How often can you take Ibuprofen?
You should leave at least 4 hours between each dose of Ibuprofen and you should not take more than 3 tablets in 24 hours.
Ibuprofen dose for children
Children under the age of 12 years old can take smaller doses of Ibuprofen but this should be of either 200mg tablets or in liquid suspension.
Ibuprofen 400mg tablets are only suitable for children over the age of 12 years and you should not cut up or chew these tablets.
Taking any amount of Ibuprofen over the stated dose is an overdose and can potentially cause you harm.
If you think you have taken too much Ibuprofen you must seek medical advice or attend your nearest emergency department as soon as possible, even if you do not feel unwell.
Possible signs of an Ibuprofen overdose include:
- Stomach pain, feeling and being sick
- Ringing in your ears
- Difficulty breathing
- Increased or decreased heart rate
Before taking Ibuprofen tablets please make sure that you have read and understood all the ingredients included in the Patient Information Leaflet.
Each tablet contains the active ingredient: 400mg of ibuprofen.
Each tablet contains the inactive ingredients: Lactose monohydrate, croscarmellose sodium, magnesium stearate, aluminum lake (E127), titanium dioxide (E171).
Ibuprofen side effects
Ibuprofen, like other medication, can cause you to experience some unwanted side effects. For full details on reported side effects please take the time to read the Patient Information Leaflet thoroughly.
If you experience severe side effects or an allergic reaction while taking Ibuprofen tablets you must attend your nearest emergency department as soon as possible.
Most side effects will stop after you finish taking Ibuprofen tablets. If your side effects do not improve or you are concerned about any side effects you should speak to a pharmacist or doctor for advice.
The common side effects associated with Ibuprofen use are:
- Feeling sick or vomiting
- Excessive wind
- Indigestion, constipation or diarrhoea
- Skin rashes and itching (hives)
Please make sure that you have read the full list of warnings and precautions in the Patient Information Leaflet before taking Ibuprofen tablets.
You should not take Ibuprofen if any of the following apply to you:
- You have had a bleed in your stomach, a stomach ulcer, or a hole in your stomach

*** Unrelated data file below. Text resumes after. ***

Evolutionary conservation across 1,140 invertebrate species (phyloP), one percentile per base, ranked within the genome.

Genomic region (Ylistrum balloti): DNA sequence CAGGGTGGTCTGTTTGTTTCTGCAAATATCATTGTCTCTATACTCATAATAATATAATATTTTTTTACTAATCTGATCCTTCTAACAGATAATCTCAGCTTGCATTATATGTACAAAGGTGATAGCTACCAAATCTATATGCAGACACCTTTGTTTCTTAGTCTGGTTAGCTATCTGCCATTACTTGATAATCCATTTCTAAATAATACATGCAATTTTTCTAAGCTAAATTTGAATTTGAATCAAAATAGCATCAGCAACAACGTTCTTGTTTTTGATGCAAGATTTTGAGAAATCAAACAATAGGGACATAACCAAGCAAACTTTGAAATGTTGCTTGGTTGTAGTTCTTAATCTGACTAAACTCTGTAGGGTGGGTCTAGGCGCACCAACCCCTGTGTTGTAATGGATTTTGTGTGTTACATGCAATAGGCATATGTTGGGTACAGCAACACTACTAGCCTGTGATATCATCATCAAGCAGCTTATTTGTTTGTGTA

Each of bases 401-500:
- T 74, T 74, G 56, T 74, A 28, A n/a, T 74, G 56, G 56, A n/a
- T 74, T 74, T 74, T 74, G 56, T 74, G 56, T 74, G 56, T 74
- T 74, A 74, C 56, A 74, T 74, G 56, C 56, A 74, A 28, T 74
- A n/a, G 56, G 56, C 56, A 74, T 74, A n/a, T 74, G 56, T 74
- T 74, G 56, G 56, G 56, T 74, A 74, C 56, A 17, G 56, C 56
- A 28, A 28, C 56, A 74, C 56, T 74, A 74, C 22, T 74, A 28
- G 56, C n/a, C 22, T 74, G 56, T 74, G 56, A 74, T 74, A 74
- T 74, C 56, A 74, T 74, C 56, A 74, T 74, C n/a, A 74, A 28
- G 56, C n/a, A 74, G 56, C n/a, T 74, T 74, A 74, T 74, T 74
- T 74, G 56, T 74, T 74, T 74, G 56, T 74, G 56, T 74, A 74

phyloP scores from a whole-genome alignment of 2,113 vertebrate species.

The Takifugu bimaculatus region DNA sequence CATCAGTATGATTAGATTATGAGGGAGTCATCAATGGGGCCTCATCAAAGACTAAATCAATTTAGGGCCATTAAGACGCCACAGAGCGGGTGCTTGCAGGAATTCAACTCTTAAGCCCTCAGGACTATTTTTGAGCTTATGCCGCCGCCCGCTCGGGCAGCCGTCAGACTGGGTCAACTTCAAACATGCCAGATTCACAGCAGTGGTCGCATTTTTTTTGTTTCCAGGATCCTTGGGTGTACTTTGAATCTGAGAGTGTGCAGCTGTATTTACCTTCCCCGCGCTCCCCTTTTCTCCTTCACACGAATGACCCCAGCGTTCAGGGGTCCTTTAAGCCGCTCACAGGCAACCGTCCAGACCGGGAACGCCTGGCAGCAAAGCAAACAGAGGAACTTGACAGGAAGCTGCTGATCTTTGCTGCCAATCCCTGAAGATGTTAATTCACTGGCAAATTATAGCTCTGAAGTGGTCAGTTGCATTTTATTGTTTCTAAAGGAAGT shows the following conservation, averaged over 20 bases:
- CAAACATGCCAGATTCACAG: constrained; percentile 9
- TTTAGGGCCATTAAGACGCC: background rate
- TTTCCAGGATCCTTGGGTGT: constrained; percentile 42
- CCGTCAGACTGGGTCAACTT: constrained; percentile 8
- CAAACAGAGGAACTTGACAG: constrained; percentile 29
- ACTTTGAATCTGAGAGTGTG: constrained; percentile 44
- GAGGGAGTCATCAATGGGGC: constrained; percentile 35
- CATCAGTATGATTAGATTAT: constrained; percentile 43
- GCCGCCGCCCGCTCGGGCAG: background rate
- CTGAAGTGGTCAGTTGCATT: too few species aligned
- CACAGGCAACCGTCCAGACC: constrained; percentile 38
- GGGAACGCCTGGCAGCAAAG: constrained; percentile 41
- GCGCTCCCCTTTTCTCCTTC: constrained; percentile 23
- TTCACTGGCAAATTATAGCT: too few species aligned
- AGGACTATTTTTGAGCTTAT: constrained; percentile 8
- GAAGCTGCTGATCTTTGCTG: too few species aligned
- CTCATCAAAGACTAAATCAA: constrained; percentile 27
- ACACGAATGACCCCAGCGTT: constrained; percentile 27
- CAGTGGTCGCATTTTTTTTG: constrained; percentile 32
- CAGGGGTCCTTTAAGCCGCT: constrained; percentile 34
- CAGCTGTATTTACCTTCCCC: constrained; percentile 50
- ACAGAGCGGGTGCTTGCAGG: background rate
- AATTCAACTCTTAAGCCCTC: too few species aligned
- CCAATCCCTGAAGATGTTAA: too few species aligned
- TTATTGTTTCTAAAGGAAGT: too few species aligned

- You have problems with your liver, kidneys or heart
You should speak to a pharmacist or doctor before taking Ibuprofen if any of the following apply to you:
- You have ever had asthma, diabetes, or a stroke
- You have high cholesterol or blood pressure
- You have a long term gastrointestinal disorder or Lupus
- You have recently been taking or are currently taking any other prescribed or non-prescribed medication
Ibuprofen on an empty stomach
You should not take Ibuprofen tablets on an empty stomach as this can cause you to experience stomach irritation. Always swallow Ibuprofen tablets whole with a drink and take at the same time as a snack or meal.
Ibuprofen and pregnancy
Taking Ibuprofen tablets is not recommended during pregnancy. Speak to a pharmacist or doctor for advice if you are suffering from pain, inflammation or fever at this time.
If you are breastfeeding you can take Ibuprofen tablets at the recommended dose.
Ibuprofen and driving
Ibuprofen can make some people more tired than normal. You should therefore make sure that you know how Ibuprofen will affect you before you drive or operate any heavy machinery.
Ibuprofen and alcohol
When taking Ibuprofen you should be aware that drinking too much alcohol at the same time may increase your chances of experiencing irritation to your stomach. It is however usually safe to drink alcohol in small amounts.
Ibuprofen 400mg Tablets reviews
Ibuprofen 400mg Tablets FAQs
Ibuprofen relives mild to moderate pain such as headache, dental pain, menstrual pains, backache, muscular aches and pains, rheumatic pain and neuralgia. Ibuprofen reduces fevers symptoms of cold and flu, and inflammation.
Check with your GP as he/she may recommend its use during pregnancy to treat inflammation and to reduce a fever. However, ibuprofen should NOT be taken after 30 weeks of pregnancy. Overall, no significant evidence has suggested that taking ibuprofen during pregnancy is harmful.
During breastfeeding, doctors recommend paracetamol for pain relief. However, if a breast feeder takes Ibuprofen, only a small amount of the medication will enter into the milk.
Ibuprofen may effect prescribed and over-the counter medications. Contact your GP or read the enclosed instructions prior to use. Some common medications that ibuprofen may interfere with include: antihypertensives • anti-inflammatories • digoxin • lithium • tacrolimus • SSRI antidepressants • warfarin • aspirin